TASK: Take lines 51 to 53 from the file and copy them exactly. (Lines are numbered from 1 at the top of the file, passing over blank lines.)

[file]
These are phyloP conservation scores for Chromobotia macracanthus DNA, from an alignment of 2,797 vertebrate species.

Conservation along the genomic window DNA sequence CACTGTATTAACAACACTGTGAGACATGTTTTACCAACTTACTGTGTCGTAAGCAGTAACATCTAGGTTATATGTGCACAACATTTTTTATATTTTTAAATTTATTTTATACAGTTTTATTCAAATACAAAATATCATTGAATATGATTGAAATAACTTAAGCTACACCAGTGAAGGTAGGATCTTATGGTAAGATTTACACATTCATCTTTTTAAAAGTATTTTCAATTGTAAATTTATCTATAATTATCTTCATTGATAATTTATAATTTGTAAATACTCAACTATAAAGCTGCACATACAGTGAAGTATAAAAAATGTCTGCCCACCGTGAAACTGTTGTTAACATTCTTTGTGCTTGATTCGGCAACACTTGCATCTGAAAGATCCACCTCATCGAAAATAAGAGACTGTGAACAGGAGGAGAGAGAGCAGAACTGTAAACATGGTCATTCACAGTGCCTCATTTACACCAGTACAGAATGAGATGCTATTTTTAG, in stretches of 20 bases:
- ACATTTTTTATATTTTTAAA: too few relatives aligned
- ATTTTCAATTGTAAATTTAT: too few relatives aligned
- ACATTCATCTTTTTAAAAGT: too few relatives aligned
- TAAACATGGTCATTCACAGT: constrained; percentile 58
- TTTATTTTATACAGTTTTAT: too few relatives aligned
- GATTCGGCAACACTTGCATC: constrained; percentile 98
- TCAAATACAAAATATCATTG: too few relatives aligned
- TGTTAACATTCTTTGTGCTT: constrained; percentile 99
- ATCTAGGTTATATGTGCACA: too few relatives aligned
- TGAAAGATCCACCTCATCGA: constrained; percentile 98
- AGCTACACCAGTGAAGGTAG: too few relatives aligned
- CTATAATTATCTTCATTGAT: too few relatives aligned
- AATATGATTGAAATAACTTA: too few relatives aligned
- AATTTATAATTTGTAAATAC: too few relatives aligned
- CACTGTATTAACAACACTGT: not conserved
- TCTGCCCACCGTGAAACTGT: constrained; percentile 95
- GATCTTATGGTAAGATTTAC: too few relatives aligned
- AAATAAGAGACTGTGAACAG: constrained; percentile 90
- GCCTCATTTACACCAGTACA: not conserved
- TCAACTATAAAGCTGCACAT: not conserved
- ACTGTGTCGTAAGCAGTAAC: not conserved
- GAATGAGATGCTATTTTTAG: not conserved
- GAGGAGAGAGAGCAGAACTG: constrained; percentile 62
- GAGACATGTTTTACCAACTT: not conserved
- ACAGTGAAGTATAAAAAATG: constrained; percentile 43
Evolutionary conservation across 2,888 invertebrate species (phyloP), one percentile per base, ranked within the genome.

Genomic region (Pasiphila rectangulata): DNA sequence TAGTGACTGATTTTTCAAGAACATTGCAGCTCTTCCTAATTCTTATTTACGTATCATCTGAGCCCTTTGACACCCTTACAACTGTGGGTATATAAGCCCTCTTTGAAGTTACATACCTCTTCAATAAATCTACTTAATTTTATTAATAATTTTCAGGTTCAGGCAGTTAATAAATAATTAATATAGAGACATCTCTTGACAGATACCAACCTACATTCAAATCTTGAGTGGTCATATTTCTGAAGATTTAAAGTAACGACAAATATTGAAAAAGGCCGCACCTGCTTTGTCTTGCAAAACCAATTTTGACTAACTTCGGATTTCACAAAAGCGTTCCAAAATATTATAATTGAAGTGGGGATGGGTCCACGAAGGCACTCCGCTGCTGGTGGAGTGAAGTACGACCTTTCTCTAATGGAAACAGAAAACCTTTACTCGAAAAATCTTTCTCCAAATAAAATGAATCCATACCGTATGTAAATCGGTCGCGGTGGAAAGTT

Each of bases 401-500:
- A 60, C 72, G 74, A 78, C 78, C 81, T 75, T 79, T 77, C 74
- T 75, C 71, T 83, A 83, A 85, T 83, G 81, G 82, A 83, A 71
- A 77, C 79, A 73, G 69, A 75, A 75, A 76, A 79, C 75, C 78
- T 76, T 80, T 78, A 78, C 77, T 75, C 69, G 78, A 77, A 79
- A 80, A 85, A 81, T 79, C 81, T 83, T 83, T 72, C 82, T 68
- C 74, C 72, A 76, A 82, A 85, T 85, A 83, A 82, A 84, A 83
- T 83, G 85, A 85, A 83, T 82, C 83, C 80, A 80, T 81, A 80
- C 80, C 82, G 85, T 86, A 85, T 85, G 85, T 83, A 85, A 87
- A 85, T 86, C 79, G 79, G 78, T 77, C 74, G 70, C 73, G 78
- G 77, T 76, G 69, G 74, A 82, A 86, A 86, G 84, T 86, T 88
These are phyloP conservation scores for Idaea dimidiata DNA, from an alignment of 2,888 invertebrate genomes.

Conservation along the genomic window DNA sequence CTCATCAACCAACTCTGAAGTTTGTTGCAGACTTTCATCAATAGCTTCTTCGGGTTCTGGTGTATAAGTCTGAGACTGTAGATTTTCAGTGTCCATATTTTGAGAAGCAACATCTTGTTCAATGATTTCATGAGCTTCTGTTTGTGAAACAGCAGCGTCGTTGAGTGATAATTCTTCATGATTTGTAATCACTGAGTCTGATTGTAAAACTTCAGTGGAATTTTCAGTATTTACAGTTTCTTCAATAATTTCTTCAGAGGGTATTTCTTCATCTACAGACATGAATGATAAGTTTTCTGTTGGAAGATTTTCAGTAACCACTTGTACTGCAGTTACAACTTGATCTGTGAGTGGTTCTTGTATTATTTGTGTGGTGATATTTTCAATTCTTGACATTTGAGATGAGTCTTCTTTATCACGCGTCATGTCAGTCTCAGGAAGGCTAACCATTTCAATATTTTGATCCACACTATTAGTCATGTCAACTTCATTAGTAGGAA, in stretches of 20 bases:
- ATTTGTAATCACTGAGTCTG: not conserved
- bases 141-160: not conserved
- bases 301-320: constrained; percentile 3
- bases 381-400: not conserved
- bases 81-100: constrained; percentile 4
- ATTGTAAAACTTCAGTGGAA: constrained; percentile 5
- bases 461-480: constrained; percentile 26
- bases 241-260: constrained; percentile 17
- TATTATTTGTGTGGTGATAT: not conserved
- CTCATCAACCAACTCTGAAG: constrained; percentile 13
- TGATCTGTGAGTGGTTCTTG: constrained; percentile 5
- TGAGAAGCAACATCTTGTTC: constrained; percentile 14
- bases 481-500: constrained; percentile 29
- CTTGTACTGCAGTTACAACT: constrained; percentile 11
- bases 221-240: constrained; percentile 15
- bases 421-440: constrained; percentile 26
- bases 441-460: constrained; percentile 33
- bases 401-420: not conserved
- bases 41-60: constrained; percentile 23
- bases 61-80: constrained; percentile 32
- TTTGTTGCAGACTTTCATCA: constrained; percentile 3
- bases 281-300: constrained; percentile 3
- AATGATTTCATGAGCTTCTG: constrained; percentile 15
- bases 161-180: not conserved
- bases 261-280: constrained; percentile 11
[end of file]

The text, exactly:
- TATTATTTGTGTGGTGATAT: not conserved
- CTCATCAACCAACTCTGAAG: constrained; percentile 13
- TGATCTGTGAGTGGTTCTTG: constrained; percentile 5